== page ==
Small Apple Loss Better Than Expected -- Last week, Apple released financial results for its third quarter of 1996, recording a loss of $32 million. Though $32 million is a lot of money, it's important to note that Wall Street was expecting Apple to post a loss three to ten times larger than that, although Apple fudged its balance sheet a bit through a one-time sale of holdings in America Online and another one-time tax benefit. Nonetheless, the numbers caused many brokerage firms to upgrade their ratings of Apple stock, and confidence in Apple's new management seems to be growing, though Apple is careful to point out it doesn't expect to return to profitability until the second quarter of 1997. Nonetheless, it appears BusinessWeek's recent pronouncements of Apple's death may have been slightly exaggerated (see TidBITS-312). [GD]
Power Computing Announces High-End 604e-based Macs -- Power Computing has announced its new PowerTower Pro line, the first computers to feature the PowerPC 604e processor. The PowerTower Pros are aimed squarely at the high end of the Mac market, with six PCI slots, nine expansion bays, eight interleaved DIMM slots, and blazing clock speeds of 180, 200, and 225 MHz. The machines also feature 1 MB of Level 2 cache, an 8x CD-ROM drive, 16 to 32 MB of RAM, an IMS Twin Turbo 128-bit video card with 8 MB of VRAM, and a 10 MB per second internal Fast SCSI bus. With prices ranging from $4,200 for a basic PowerTower Pro 180 to $6,300 for a fully-loaded PowerTower Pro 225 with an AV card and built-in Iomega Jaz drive, these machine aren't for users on a budget, but could be perfect for people who live for disk- and processor-intensive tasks such as animation, video editing, scientific visualization, and engineering.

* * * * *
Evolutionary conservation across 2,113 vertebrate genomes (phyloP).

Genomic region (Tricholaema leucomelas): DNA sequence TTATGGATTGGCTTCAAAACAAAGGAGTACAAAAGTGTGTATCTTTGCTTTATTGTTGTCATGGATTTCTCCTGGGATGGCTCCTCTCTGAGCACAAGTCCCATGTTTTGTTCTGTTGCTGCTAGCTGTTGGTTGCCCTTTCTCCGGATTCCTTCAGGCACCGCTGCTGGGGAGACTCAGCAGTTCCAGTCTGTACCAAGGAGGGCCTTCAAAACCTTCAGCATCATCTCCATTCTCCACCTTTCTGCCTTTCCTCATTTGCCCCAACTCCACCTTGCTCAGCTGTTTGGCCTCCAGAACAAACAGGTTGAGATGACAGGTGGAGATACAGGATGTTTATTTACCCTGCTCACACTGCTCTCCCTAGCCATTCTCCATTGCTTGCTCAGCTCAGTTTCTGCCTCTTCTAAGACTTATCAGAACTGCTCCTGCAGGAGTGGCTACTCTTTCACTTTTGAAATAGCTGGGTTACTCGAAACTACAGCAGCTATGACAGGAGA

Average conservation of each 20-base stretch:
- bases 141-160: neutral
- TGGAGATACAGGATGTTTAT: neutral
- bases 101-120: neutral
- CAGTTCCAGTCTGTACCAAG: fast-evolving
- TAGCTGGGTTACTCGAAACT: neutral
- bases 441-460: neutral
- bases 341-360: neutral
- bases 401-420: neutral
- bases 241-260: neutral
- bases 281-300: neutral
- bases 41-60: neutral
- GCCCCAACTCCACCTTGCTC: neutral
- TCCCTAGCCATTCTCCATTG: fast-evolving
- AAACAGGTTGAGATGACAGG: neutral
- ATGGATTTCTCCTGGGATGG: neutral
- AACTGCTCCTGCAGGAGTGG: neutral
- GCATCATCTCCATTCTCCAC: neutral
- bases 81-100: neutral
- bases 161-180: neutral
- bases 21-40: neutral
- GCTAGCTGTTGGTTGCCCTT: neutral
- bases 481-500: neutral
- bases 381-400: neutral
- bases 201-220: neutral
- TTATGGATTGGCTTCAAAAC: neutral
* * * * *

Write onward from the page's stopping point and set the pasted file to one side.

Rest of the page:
Power Computing also announced that CPU upgrade cards based on the PowerPC 604 and 604e will be available in September for owners of existing PowerTower, PowerCenter, PowerWave, and PowerCurve systems, with speeds ranging from 132 to 200 MHz. To qualify for ordering a processor upgrade card, you must call Power Computing and provide your machine's serial number. Prices range from $400 to $1,200. [GD]
Power Computing -- 512/388-6868 -- 800/999-7279 --
Speed Doubler 1.3 -- Connectix has released Speed Doubler 1.3, a maintenance release containing fixes for Speed Emulator and (particularly) Speed Copy. Speed Copy now has improved overall performance, better response over slow connections (like ARA), compatibility with Asante's NetDoubler, and fixes for a number of other interface problems and bugs (such as a crash involving copying with an open control panel). Connectix recommends all Speed Doubler owners upgrade to version 1.3; updaters are available online for free, or registered users can receive the updater on a floppy for $10. [GD]
Connectix -- 415/571-5195 -- 800/950-5880
HyperCard 2.3.5 Updater -- Apple has finally released an updater to version 2.3.5 of HyperCard, catching up with the previous releases of version 2.3.5 of some HyperCard stacks and the HyperCard Player. The update to HyperCard itself fixes cosmetic and performance problems, and a long-standing bug with saving some colorized stand-alone stacks. Two updaters are available: one just for HyperCard, and one for HyperCard and the updated stacks. The updated stacks and the HyperCard Player are also available separately; the following URL points to the directory where all these items can be found. [GD]